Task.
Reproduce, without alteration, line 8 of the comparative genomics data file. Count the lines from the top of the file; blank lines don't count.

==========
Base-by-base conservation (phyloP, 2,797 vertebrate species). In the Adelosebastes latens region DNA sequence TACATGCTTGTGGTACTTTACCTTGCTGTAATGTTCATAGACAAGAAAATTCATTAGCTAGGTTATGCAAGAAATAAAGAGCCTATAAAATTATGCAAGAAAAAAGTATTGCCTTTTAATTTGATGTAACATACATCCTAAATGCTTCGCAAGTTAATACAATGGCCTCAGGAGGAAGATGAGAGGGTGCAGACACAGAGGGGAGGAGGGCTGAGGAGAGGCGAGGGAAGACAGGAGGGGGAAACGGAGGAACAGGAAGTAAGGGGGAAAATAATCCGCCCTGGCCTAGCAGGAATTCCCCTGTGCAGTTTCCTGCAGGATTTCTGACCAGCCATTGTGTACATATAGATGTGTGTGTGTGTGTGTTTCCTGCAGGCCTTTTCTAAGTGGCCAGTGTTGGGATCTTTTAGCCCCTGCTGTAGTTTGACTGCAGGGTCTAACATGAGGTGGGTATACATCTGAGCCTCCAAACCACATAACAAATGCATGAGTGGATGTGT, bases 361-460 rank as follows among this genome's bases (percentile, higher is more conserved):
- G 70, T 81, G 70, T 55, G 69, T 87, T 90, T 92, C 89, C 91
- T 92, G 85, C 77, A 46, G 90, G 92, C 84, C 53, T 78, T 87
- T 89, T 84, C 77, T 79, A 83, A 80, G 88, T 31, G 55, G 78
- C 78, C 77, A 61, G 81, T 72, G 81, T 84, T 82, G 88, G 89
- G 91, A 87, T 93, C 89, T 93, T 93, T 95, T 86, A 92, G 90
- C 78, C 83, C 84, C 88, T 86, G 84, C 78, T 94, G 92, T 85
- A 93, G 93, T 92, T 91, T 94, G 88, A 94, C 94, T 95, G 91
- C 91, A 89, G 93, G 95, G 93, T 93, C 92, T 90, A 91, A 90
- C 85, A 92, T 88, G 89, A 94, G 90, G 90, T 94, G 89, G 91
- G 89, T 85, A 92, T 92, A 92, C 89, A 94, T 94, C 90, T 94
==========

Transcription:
- A 93, G 93, T 92, T 91, T 94, G 88, A 94, C 94, T 95, G 91